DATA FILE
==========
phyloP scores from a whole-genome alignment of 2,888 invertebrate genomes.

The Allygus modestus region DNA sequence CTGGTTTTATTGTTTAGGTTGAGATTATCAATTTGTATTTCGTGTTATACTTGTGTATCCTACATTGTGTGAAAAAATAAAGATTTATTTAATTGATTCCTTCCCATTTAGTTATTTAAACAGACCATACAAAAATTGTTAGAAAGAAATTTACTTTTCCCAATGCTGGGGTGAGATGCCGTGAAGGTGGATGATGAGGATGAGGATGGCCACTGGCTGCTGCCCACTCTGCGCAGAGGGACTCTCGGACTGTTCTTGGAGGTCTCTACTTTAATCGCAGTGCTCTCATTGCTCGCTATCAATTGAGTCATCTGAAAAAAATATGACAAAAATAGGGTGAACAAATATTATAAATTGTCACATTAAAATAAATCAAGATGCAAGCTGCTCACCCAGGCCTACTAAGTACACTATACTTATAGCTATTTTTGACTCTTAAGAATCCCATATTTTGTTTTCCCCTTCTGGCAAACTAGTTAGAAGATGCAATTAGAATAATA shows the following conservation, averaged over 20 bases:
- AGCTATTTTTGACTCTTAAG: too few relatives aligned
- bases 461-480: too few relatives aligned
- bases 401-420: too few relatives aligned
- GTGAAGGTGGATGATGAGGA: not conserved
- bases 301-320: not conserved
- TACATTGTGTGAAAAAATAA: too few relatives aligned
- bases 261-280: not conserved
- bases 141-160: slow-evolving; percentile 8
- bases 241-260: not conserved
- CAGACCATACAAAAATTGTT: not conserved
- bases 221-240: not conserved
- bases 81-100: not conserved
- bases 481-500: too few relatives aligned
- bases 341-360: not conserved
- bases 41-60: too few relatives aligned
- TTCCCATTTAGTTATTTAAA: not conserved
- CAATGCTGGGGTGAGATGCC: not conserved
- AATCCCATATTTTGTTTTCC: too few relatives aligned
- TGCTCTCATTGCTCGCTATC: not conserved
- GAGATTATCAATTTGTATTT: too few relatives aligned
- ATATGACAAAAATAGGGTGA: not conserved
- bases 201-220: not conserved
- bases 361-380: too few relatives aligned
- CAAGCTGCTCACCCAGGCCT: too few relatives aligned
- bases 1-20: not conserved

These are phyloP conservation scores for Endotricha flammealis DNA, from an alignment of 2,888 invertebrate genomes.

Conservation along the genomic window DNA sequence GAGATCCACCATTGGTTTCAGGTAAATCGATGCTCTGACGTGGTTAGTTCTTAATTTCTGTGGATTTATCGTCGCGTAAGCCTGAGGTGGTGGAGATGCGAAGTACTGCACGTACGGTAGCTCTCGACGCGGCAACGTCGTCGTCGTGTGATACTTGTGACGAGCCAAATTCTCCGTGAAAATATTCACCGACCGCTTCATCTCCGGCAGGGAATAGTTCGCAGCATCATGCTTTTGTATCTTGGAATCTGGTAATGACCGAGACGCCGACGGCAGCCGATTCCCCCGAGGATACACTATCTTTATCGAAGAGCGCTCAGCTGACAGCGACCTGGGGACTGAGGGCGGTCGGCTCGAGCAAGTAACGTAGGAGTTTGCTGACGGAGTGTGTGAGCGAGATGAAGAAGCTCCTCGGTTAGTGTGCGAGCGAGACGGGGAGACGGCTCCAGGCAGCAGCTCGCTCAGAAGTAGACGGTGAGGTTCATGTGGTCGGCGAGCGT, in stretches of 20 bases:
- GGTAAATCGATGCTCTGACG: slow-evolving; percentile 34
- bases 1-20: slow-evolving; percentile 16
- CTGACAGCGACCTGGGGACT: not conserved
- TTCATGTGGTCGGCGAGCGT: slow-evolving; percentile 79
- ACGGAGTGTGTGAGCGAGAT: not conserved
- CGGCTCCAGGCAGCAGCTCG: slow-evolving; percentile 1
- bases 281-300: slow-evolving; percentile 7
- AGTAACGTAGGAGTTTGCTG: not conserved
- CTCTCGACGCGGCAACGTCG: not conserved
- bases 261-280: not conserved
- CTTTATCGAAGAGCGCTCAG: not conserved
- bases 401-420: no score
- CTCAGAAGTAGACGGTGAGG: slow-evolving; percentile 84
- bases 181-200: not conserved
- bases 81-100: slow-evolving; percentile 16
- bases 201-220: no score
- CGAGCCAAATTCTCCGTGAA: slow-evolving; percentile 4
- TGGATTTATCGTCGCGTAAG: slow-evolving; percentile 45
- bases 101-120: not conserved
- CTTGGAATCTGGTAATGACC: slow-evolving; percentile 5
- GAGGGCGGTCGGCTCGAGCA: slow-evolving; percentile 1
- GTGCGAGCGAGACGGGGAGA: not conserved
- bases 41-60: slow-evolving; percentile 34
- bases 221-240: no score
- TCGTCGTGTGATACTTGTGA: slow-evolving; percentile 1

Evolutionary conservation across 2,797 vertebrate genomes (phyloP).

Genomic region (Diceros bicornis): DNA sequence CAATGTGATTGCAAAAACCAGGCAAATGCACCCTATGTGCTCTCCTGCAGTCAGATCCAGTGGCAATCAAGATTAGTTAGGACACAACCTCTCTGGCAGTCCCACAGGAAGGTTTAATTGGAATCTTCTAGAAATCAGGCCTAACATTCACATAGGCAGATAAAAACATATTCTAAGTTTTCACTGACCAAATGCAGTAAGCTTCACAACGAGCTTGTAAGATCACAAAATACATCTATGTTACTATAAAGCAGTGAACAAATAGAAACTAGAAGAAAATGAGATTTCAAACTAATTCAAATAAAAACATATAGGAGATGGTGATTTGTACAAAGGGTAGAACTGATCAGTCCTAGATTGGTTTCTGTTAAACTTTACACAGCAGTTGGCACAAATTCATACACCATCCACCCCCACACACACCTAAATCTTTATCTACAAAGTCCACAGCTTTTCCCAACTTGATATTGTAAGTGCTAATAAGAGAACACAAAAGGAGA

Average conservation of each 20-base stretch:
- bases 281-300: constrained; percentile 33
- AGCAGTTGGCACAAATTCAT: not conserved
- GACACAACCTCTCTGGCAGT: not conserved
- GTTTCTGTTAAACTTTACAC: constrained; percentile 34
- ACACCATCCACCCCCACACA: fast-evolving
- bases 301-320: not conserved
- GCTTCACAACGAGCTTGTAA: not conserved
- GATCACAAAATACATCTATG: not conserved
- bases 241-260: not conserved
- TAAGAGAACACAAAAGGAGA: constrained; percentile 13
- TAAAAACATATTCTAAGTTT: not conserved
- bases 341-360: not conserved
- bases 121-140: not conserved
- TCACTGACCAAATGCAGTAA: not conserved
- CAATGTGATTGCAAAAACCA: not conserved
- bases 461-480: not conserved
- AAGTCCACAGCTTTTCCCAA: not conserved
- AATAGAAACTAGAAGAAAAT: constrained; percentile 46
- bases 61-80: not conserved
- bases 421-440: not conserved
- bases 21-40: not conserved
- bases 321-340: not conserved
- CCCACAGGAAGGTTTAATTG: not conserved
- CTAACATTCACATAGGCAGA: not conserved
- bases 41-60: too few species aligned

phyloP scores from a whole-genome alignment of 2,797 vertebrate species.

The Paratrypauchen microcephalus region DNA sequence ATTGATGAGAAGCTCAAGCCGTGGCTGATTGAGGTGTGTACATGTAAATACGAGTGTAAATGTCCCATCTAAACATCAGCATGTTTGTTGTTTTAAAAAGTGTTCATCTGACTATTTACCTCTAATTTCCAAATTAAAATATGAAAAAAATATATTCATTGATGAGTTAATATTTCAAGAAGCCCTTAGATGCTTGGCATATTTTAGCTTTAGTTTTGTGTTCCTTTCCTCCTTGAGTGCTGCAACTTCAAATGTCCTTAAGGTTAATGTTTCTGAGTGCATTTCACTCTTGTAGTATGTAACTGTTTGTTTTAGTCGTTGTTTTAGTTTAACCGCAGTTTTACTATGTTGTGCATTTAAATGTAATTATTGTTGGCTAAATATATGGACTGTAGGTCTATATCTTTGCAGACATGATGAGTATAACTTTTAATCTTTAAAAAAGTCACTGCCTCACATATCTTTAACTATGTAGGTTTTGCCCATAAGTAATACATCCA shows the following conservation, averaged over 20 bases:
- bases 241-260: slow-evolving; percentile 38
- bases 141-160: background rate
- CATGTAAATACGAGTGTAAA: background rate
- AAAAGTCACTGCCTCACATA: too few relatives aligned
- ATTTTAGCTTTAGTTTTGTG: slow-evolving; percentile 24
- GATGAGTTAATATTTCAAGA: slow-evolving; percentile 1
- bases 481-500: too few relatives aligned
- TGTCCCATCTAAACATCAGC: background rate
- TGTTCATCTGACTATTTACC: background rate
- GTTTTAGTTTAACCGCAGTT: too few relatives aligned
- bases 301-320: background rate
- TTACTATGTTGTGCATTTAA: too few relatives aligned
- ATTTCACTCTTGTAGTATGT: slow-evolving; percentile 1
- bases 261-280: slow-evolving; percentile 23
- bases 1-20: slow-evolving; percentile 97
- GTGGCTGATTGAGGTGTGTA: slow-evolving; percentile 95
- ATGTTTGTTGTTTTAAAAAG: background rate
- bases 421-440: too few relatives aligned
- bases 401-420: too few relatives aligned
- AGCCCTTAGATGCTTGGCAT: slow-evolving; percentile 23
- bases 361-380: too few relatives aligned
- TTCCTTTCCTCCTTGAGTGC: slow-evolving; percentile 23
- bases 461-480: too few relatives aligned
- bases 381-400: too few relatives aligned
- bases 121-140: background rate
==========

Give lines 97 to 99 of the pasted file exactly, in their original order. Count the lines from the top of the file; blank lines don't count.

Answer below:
- ATTTCACTCTTGTAGTATGT: slow-evolving; percentile 1
- bases 261-280: slow-evolving; percentile 23
- bases 1-20: slow-evolving; percentile 97